The BLP program supported the students to build self-regulation skills and to have control of their fears and stress through practicing the relaxation techniques including talking to their minds, practicing breathing, balancing, relaxation  and  safe place exercises. The programme helped them to understand that it is normal to have stress in their life and that these techniques help them to improve by connecting with their minds, bodies and feelings. The students were able to connect with their teachers and build a sense of love, respect and trust as well as to improve academically. This was proved by the final results in Tawjihi/ Diploma final exam for the students who have participated in Better Learning Programme 2 (BLP2). I remember a student who was stressed because he wanted to succeed but felt it impossible. The student participated in the BLP 2 sessions and received awareness on dealing with his stress and on ways to understand his feelings. The BLP sessions were provided to him with support from his teachers and peers, and this helped him to develop self confidence and trust and a belief that nothing is impossible. The dream came true and he passed high school with a score of 70%.

In September 2020, and due to COVID-19, the Palestinian Authorities imposed restrictions on access to schools. The students, the parents and the teachers were stressed and needed support to go back to face to face education. To solve the problem of a lack of support, the NRC Master Trainer together with my school principal invited me to participate in a peer-to-peer coaching initiative. The aim was to support my peers who are implementing BLP. I was so enthusiastic because I have a good experience working in the BLP programme and I know that I would love to expand and build my own skills. I attended the full capacity building programme conducted via zoom. Although the online sessions were conducted weekly for a period of 7-8 weeks after the working hours and during a very stressful period, participating in the programme helped my colleagues and I to continue providing essential PSS-SEL support to our stressed students through implementing the BLP. The training I received provided me with the skills needed to support my colleagues and helped to create a harmonized cooperative atmosphere and reinforced trust and respect as well as positive communication. We managed to work as one BLP cell to ensure the students were supported in this critical situation. We have conducted structured Teachers Learning Circles (TLC) as well as classroom observations/ visits to  sharing experiences, challenges and successes. These activities had a positive impact on the implementation of activities, which were high quality, accurate and well organized BLP activities.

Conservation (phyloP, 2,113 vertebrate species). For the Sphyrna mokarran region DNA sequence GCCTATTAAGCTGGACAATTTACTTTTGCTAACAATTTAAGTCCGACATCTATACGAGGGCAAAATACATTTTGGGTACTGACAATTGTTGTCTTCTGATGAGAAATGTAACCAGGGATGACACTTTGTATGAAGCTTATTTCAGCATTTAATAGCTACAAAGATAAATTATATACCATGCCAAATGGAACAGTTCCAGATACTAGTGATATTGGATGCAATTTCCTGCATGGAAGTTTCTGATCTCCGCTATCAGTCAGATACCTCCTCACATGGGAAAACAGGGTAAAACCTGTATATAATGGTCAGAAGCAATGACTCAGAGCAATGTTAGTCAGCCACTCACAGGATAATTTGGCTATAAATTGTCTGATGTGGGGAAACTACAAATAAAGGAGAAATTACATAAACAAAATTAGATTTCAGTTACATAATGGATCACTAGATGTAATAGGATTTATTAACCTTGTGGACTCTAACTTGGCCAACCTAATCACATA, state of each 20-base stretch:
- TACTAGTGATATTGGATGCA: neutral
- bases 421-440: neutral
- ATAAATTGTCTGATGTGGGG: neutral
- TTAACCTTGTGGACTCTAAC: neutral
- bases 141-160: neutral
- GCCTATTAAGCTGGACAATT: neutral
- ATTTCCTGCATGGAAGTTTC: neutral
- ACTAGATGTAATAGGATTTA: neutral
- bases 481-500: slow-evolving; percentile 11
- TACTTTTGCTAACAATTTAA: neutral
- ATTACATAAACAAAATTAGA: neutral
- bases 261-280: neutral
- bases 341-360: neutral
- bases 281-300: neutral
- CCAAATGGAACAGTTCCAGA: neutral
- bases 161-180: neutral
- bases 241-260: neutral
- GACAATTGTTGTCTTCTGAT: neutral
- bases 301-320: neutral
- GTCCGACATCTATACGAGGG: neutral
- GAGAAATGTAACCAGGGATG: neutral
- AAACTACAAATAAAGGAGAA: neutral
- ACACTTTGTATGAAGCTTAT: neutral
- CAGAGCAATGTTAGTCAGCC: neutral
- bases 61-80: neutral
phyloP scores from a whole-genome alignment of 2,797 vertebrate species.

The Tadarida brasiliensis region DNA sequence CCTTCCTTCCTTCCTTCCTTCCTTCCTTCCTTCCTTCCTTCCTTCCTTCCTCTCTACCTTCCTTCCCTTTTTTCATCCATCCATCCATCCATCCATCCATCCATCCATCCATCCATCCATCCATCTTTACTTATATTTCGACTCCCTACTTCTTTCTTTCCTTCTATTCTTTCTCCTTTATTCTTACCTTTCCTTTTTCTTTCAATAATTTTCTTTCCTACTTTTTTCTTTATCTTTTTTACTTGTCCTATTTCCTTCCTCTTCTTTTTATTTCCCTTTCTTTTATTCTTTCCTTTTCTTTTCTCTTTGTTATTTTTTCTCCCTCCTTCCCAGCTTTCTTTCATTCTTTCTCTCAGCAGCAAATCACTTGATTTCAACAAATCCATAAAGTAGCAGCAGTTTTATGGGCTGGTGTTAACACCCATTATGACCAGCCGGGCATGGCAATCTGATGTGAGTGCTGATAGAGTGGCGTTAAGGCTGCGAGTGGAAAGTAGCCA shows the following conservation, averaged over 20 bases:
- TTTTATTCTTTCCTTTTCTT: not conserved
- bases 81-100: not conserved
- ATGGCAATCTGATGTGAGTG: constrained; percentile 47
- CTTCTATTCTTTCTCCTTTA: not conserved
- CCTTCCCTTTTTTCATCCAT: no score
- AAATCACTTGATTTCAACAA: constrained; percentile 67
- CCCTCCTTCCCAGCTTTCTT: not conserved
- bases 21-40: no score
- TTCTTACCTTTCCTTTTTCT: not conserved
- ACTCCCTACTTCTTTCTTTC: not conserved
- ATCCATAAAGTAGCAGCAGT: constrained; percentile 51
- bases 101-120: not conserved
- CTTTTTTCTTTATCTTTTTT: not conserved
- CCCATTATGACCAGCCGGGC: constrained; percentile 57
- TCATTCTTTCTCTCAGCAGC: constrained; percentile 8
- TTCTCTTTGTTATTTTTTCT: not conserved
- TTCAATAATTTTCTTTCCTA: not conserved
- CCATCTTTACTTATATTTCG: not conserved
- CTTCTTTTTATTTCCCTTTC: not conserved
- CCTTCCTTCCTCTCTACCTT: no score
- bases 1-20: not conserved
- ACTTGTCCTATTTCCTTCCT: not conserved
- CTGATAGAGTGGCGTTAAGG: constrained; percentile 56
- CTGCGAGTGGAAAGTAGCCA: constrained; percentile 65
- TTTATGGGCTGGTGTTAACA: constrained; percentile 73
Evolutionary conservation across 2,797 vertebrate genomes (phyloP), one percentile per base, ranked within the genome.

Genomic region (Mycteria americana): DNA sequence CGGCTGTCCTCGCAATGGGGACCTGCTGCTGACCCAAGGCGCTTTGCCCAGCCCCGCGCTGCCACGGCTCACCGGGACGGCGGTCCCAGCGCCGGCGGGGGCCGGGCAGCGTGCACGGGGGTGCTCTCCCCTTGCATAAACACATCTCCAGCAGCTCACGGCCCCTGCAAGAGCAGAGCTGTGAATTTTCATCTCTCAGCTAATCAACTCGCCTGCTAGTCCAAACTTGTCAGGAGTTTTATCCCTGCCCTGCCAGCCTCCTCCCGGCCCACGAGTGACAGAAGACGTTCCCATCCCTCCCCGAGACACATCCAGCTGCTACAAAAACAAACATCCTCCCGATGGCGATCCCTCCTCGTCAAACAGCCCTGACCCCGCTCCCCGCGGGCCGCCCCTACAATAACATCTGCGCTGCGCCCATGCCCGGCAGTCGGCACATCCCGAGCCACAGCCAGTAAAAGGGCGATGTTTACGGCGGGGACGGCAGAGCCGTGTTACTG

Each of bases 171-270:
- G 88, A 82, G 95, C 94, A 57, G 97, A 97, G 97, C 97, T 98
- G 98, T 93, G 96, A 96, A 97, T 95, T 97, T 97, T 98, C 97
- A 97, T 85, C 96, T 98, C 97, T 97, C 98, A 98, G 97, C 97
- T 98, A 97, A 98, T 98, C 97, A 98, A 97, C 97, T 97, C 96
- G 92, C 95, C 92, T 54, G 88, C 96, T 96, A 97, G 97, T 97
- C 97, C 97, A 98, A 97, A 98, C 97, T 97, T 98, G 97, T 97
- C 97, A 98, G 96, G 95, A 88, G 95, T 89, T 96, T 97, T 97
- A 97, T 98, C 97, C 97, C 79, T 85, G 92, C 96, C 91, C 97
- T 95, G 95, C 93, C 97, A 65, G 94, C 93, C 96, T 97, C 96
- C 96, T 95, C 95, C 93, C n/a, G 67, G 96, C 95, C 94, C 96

Personally, the initiative improved my leadership and management skills. It helped me in providing structured positive feedback to my colleagues and creating a supportive school environment for the teachers and the students. It also enhanced my intrinsic ability to overcome obstacles and solve problems and also increased my sense of personal competence and self-satisfaction.

One thing I liked most about the program was that some teachers, from outside the target group I work with, asked to know about the program and wanted to be involved in the programme. 

I was the first teacher in Palestine that suggested and recommended implementation of the BLP 2 with the Third Secondary Class (Tawjihi Diploma) and after piloting it, the result was amazing!

A year later, I am still doing my best to support my colleagues to increase the student’s access to PSS support in the school and will continue to to do so as long as there is a need. 

 

The views expressed in this blog are the author's own.